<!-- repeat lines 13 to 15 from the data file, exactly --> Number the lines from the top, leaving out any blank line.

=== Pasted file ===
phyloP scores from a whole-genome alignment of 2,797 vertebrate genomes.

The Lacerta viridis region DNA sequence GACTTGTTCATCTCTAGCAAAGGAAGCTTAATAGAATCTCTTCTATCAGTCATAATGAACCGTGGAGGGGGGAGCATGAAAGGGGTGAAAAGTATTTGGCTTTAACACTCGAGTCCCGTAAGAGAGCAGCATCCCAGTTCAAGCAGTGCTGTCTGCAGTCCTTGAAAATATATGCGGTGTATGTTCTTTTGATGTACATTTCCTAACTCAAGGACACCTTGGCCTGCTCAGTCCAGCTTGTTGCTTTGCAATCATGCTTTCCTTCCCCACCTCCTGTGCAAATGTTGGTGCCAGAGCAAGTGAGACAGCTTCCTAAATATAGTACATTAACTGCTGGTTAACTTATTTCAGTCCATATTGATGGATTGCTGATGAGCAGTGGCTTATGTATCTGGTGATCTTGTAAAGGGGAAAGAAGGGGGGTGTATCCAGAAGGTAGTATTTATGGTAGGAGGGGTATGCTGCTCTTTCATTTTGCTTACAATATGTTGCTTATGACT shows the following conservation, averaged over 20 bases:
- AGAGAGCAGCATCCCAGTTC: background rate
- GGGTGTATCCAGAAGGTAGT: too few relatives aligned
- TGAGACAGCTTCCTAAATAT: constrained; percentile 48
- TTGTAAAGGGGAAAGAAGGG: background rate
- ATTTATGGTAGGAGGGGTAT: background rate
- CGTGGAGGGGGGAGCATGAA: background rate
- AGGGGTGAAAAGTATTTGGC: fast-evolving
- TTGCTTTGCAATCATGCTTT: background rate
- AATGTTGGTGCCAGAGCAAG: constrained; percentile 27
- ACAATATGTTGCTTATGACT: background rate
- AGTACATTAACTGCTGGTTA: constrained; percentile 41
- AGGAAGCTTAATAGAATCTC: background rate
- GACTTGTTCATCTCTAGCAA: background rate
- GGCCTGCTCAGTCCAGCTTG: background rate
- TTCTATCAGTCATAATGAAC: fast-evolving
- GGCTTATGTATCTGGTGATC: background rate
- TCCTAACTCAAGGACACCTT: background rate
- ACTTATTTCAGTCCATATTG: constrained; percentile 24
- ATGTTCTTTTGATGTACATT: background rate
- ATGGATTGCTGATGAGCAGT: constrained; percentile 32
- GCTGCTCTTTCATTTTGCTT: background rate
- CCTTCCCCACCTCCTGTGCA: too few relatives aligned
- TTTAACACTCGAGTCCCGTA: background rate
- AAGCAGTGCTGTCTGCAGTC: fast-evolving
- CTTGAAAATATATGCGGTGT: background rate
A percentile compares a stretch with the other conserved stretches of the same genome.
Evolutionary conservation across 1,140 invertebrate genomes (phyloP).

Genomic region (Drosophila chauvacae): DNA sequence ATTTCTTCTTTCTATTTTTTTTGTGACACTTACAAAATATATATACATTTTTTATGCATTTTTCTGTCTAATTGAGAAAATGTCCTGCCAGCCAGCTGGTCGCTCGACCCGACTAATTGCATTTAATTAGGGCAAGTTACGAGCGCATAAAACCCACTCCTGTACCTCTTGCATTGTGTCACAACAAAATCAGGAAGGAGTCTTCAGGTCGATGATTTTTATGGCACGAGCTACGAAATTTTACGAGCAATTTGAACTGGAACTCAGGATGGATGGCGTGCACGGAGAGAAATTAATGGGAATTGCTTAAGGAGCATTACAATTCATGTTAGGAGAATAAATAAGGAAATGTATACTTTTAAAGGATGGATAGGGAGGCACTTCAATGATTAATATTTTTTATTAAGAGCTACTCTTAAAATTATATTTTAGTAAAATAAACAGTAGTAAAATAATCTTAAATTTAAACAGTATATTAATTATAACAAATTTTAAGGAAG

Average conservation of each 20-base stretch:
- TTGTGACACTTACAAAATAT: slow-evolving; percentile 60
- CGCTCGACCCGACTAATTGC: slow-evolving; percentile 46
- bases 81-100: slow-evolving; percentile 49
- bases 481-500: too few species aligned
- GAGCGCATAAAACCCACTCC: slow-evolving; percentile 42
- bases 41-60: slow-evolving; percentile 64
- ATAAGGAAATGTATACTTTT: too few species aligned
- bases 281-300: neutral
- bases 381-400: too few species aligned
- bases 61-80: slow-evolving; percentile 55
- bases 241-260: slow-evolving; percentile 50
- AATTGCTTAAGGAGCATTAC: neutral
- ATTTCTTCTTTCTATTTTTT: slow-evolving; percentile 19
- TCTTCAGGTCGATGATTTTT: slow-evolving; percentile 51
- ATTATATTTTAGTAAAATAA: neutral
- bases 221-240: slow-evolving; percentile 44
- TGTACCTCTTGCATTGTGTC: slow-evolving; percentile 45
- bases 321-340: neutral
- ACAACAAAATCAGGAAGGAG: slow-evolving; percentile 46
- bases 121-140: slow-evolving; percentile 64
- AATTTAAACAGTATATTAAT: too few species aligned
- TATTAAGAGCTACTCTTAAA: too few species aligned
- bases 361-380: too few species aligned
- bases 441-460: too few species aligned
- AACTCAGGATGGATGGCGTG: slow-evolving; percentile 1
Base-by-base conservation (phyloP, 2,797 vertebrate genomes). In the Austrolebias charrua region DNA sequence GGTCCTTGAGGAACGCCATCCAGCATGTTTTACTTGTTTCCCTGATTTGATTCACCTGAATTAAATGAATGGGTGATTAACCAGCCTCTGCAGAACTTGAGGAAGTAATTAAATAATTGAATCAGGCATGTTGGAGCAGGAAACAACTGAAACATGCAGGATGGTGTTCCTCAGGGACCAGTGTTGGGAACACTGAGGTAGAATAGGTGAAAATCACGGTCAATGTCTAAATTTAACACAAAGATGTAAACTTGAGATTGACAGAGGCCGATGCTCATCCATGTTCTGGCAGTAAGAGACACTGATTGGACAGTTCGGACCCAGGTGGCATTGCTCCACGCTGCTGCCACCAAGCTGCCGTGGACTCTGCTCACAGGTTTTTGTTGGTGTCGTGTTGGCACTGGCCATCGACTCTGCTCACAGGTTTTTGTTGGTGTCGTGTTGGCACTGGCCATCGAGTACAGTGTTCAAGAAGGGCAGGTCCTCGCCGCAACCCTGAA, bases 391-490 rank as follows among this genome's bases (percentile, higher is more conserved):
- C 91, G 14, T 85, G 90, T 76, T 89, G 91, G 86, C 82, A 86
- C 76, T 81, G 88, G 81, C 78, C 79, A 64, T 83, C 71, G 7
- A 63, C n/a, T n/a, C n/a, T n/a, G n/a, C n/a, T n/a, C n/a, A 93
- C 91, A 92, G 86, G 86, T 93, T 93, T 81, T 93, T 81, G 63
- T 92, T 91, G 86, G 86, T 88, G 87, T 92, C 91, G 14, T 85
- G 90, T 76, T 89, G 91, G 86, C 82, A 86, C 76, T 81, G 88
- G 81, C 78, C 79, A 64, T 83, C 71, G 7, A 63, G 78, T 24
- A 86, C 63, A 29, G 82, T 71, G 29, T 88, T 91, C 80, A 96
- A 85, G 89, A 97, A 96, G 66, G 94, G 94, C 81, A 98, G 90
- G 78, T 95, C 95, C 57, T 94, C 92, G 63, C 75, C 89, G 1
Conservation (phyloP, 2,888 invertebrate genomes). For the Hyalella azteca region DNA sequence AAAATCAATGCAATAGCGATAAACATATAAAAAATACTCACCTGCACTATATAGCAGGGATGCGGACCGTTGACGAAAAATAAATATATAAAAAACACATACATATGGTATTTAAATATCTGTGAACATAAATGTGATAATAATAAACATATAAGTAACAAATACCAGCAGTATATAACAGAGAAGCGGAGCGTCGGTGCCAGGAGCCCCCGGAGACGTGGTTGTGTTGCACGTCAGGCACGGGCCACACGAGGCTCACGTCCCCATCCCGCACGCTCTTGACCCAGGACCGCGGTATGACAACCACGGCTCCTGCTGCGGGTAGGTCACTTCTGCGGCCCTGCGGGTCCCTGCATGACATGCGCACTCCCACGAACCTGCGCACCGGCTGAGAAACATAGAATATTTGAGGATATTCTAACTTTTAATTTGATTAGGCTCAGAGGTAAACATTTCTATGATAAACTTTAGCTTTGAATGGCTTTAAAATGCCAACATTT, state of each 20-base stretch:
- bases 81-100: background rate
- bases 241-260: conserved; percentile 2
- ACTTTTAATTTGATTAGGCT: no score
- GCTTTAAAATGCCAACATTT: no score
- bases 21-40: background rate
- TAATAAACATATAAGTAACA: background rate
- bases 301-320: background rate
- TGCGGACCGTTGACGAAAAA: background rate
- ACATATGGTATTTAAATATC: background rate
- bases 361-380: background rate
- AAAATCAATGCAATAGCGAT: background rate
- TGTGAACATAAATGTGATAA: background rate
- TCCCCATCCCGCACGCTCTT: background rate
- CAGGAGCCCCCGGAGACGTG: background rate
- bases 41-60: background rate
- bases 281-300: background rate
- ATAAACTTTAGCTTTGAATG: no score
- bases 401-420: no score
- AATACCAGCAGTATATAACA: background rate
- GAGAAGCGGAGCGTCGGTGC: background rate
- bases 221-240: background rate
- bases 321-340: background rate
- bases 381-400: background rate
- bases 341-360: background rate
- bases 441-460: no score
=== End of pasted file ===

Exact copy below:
- AGTACATTAACTGCTGGTTA: constrained; percentile 41
- AGGAAGCTTAATAGAATCTC: background rate
- GACTTGTTCATCTCTAGCAA: background rate